The interurban was an electric railway that was important in the eastern half of the United States from about 1890 to 1925. Interurbans provided passenger service between cities and towns.
Interurbans were a cross between a streetcar and a train. There were 15,500 miles of interurban rail in the US in 1915.
Interurbans in the Chicago region included the Chicago North Shore and Milwaukee Railroad (North Shore Line), the Chicago Aurora and Elgin Railroad, and the South Shore Line.
The South Shore Line that services Chicago to South Bend is one of the last operations still running in the US that began life as an interurban. It still operates in Michigan City, Indiana down the middle of a street like a street car. The equipment is now modern electric rail equipment.
The South Shore Line has flag stops. Back in the good old days you would flag a train and it would stop and pick you up.
I did this at Calumet Harbor, a desolate spot with no sign of any kind of train station. I simply waived my hand and the seven car train stopped from 70+ miles per hour. I ran to the train and hopped off and off we went. People were surprised to see the train stop to pick me up.
At night people would light a newspaper so the train would know that a passenger wanted them to stop. Now flag stops have a
"push button located in or near the shelter to activate strobe light to signal train to stop. Please push button at least 5 minutes before scheduled departure time of train. Strobe light will turn off automatically after 10 minutes. Passengers should remain visible to engineer when standing at platform. There is no strobe at McCormick Place or 63rd St."
Comparing electric interurban railways and "steam railroads". The three major interurbans entering Chicago were not typical interurban lines, enabling them to survive well beyond the 1930's, when most interurban lines were abandoned.
"America's Last Interurban" continues to operate between Chicago and South Bend, Indiana.
Operated until 1963 between Chicago and Milwaukee, Wisconsin.
Operated until 1957 west of Chicago.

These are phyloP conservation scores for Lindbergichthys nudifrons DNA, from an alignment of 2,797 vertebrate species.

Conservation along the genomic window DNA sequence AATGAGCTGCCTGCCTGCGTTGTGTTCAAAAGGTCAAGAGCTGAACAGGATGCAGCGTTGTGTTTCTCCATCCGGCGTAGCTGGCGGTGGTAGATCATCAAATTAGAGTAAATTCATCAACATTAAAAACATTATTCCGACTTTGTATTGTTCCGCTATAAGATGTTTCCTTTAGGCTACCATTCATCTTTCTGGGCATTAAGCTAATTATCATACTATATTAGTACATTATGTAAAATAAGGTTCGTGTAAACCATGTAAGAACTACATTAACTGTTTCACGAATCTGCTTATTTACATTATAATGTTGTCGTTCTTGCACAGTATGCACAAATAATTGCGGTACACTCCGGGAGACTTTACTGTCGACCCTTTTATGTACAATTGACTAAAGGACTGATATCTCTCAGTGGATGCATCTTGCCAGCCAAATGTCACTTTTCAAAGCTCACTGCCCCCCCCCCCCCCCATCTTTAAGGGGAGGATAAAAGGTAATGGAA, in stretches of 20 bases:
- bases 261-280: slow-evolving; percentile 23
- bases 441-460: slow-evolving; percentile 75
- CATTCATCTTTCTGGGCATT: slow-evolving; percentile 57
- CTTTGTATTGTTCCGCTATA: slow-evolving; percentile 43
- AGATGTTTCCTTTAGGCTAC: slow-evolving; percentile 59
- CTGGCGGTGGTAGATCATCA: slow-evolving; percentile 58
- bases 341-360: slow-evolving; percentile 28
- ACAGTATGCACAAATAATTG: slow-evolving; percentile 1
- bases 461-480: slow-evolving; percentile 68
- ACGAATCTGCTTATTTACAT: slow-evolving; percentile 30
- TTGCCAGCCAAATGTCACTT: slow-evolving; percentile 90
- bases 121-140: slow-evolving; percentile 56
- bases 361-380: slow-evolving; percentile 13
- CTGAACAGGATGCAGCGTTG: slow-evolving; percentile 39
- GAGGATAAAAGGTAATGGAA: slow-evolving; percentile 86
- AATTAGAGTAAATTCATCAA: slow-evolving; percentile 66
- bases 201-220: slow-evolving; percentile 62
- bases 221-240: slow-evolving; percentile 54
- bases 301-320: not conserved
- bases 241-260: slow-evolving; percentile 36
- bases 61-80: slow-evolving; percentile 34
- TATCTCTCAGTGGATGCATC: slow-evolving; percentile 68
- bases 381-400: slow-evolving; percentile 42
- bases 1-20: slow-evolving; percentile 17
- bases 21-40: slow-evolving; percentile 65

These three major interurban lines entering Chicago were once controlled by Samuel Insull, who also controlled various electric companies including Chicago's Commonwealth Edison, along with other interurban lines in Indiana, and the Chicago Rapid Transit Co.
Insull acquired control of the Chicago North Shore & Milwaukee Railroad Co. in 1916, the Chicago Aurora & Elgin Railroad Co. in 1926, and the Chicago South Shore & South Bend Railroad in 1925. Insull resigned from control of all companies in 1932.
MORE TYPICAL INTERURBAN LINESThe more traditional interurban lines were more local in nature, and were basically extensions of city streetcar lines into the country, and on to other cities. Such lines typically ran alongside country roads, which generally were not paved at the time. But the paving of such roads in the 1920's and 1930's made the local interurban lines obsolete, with buses able to do the job more economically.
The first local transit routes in Chicago's suburbs were electric railways, including streetcar and interurban lines. Nearly all of these routes were replaced with buses during the 1930's, evolving to today's Pace bus system.
Local interurban lines did once extend beyond the Chicago area into northern Illinois. But outside the 6 county Chicago metropolitan area, public transit agencies were never approved, and local and interurban public transportation disappeared entirely.
Some of America's most comprehensive interurban railway networks existed in the Midwest states beyond Chicago.
Beyond the Midwest, the development of interurban lines was generally quite fragmented, except in the densely populated northeastern United States, where many local electric railways existed and interconnected.
The interurban industry is one of the most unsuccessful industries to ever exist in America. Included are misconceptions and myths, and what really happened to interurban transportation.